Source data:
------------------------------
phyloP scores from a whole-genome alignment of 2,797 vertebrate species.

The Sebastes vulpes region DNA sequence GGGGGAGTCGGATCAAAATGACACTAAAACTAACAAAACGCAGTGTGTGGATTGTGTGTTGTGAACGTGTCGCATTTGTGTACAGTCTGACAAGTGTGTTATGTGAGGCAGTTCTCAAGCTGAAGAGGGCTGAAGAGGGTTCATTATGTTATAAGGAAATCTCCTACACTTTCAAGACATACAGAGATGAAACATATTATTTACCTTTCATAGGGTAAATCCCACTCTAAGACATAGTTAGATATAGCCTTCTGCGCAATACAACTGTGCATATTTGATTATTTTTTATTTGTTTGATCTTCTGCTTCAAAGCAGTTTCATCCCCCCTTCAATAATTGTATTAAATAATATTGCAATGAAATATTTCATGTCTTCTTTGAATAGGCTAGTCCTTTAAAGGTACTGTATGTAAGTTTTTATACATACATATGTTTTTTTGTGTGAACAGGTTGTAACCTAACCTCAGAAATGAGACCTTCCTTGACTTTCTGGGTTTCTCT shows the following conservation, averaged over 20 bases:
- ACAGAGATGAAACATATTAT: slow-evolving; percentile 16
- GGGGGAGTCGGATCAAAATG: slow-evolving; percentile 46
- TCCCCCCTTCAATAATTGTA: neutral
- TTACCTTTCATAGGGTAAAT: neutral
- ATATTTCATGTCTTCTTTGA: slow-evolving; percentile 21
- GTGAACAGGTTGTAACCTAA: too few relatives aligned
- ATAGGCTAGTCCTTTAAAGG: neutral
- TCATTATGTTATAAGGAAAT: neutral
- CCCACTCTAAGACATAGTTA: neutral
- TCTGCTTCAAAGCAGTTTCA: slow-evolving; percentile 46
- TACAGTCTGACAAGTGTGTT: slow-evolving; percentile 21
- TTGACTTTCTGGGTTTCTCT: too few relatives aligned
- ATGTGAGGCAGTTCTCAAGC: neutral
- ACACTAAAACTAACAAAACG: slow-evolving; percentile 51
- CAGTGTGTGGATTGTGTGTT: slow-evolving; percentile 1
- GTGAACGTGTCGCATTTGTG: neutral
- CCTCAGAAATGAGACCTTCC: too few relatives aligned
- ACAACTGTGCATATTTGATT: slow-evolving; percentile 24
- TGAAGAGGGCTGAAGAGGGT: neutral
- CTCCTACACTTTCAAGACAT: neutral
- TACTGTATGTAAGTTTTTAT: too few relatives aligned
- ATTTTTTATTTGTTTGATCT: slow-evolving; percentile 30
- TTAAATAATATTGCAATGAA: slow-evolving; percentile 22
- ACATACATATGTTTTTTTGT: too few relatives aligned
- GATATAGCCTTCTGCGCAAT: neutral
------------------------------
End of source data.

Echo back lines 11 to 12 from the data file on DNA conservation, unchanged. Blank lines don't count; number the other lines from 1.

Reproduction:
- CCCACTCTAAGACATAGTTA: neutral
- TCTGCTTCAAAGCAGTTTCA: slow-evolving; percentile 46